To prevent stripping the scalp of lucrative moisture and leaving it further parched, swap aggressive shampoos for gentler and more hydrating alternatives.
If your scalp is particularly sensitive, Anabel recommends using one that is free of colour and fragrance. Philip Kingsley No Colour Shampoo, £18.50, is one of the best around in this particularly category. It’s so gentle that it can be used by those undergoing chemo and radiation therapy, treatments that can make skin particularly sensitised.
A friend of mine who’s been trying Kerastase’s Specifique Bain Riche Dermo-Calm Shampoo, £16, has been especially impressed with the effect it’s had on her dry and flaky scalp. Its combination of scalp-friendly ingredients such as calophyllum oil to calm inflammation, anti-bacterials to relieve itching and glycerol to hydrate and protect has helped reduce her flaking after just a few uses.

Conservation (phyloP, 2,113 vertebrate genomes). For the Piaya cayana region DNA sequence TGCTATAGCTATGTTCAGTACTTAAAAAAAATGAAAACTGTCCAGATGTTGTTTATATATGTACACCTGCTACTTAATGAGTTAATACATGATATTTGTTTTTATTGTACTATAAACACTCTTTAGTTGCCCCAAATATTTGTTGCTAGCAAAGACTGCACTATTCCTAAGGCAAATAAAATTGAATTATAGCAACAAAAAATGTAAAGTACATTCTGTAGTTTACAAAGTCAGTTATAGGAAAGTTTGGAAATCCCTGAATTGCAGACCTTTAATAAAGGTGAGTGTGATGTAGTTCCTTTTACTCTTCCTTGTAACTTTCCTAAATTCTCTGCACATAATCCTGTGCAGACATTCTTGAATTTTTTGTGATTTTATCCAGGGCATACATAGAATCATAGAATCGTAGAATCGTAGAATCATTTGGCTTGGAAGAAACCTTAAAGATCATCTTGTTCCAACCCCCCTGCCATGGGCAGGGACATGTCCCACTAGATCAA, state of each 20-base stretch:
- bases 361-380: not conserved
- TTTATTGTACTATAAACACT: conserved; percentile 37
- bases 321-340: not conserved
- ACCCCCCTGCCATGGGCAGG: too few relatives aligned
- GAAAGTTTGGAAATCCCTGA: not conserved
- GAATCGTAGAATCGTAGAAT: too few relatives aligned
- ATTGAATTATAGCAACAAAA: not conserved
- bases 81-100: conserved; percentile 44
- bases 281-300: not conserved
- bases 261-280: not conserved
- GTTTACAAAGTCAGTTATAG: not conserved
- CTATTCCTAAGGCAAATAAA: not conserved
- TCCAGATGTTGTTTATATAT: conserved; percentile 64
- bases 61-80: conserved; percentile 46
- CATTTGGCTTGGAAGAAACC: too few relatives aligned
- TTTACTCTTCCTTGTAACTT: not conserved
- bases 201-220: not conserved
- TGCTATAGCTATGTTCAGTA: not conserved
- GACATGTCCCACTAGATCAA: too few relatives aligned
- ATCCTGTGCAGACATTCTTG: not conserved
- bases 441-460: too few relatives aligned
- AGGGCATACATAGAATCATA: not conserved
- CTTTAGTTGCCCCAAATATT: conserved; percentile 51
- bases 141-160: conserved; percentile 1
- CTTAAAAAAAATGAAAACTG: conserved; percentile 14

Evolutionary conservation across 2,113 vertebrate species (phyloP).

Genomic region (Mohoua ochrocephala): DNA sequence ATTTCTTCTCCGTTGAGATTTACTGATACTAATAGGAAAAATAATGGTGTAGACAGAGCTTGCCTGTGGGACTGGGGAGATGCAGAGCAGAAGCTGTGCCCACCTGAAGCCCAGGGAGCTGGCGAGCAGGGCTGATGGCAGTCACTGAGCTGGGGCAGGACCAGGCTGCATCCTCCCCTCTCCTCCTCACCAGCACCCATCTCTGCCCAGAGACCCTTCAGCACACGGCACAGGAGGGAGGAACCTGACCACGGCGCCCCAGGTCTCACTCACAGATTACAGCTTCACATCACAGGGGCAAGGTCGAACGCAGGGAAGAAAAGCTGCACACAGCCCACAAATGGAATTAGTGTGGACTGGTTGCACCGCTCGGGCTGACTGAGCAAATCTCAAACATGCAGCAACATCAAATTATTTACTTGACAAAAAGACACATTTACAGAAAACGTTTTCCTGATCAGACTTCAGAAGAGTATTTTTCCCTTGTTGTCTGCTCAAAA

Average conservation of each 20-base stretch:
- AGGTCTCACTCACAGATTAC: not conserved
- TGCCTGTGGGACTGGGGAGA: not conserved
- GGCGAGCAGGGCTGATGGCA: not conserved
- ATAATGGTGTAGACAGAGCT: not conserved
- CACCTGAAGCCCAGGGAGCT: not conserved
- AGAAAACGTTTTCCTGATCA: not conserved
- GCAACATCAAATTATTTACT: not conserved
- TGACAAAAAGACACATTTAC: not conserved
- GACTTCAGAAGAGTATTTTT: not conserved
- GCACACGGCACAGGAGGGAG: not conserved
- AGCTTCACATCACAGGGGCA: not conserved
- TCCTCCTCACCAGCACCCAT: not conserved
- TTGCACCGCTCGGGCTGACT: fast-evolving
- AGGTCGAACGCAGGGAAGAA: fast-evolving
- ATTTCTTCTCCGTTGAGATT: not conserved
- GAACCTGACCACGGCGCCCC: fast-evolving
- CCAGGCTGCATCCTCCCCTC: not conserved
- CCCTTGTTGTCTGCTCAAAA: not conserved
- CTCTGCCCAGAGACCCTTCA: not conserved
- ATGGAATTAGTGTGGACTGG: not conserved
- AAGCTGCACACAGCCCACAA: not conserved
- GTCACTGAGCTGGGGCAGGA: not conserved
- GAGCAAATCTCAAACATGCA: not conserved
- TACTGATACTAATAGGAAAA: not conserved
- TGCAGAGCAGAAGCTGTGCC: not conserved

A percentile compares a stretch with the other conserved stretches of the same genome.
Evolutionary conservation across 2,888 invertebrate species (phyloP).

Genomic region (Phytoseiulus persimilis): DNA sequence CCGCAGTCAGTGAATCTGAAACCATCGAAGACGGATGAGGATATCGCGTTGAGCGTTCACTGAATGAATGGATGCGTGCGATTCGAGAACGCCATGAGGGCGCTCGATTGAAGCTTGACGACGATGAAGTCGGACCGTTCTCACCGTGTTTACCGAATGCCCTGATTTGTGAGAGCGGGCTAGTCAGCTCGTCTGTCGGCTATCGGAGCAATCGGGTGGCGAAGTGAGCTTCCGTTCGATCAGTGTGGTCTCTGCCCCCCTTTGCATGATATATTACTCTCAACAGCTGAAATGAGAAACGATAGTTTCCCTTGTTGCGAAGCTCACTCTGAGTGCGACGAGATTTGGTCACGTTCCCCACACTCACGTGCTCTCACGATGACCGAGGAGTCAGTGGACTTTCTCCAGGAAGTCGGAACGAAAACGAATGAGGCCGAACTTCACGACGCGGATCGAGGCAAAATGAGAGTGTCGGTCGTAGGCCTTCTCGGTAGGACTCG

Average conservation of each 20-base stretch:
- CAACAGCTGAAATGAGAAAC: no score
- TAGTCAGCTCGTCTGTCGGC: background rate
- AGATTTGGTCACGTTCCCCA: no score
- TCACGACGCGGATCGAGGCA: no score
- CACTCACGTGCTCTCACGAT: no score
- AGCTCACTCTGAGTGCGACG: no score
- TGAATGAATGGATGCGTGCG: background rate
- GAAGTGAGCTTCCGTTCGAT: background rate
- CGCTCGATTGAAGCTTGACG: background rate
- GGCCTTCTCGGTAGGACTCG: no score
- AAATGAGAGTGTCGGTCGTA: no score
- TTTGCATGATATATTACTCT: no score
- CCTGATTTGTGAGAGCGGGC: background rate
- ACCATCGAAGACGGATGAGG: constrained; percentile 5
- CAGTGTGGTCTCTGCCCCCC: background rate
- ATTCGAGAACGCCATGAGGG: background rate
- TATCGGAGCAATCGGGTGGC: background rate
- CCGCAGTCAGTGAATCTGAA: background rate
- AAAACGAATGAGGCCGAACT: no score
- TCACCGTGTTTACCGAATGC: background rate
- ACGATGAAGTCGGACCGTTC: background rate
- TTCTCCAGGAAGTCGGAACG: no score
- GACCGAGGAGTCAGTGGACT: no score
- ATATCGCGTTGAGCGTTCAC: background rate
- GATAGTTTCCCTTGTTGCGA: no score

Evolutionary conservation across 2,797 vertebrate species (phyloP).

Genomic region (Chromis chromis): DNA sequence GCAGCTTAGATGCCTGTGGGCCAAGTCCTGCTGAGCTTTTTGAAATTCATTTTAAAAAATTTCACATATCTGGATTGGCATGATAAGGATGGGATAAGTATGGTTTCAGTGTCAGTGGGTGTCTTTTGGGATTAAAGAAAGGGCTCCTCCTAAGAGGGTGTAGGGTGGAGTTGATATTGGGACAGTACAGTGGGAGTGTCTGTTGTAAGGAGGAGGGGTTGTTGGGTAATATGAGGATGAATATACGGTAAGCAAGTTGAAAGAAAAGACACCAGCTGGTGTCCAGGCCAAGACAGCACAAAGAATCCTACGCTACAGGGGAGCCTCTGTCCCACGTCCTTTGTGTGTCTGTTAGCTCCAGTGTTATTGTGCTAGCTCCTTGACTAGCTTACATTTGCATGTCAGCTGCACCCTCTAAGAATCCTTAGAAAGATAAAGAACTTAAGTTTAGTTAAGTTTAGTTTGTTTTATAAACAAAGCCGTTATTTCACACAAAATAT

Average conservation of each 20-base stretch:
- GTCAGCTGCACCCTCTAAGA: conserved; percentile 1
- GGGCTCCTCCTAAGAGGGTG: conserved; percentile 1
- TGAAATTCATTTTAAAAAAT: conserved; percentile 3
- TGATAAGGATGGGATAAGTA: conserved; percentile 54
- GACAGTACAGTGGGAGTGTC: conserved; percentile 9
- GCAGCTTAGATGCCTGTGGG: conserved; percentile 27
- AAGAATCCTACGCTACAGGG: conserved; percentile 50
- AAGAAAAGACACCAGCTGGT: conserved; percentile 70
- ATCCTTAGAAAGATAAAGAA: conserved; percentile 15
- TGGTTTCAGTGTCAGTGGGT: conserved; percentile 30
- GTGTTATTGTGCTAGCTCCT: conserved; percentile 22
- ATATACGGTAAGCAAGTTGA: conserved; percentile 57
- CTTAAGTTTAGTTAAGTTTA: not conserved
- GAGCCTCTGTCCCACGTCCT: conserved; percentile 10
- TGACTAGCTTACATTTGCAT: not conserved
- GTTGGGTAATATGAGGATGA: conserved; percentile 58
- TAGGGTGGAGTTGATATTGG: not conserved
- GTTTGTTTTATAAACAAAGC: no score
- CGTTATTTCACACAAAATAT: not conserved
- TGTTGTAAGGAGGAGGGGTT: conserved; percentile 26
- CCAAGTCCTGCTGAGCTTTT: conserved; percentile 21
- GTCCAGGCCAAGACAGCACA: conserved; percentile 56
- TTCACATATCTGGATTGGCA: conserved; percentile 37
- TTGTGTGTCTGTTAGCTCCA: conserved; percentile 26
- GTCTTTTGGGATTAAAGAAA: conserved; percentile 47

For a hydrating cleanse, I’ve particularly loved using Mr Smith’s new Balancing Shampoo, £25. Sulfate, paraben and silicone-free and certified vegan too, its conditioning formula of jasmine and mandarin oils alongside blood circulation-boosting patchouli and avocado oils, leaves scalp and hair soothed and less stressed.
If you’re looking to turn your hair washing routine on its head even further though, Percy & Reed’s Wonder Cleanse & Nourish, £14.40, could be just what you’re looking for. A no-lather, no-conditioner, sulphate-free cleansing cream for hair, it’s packed with goodies such as aloe vera, camellia oil, essential oils and keratin and wheat proteins for a calming cleanse that both strengthens and rehydrates.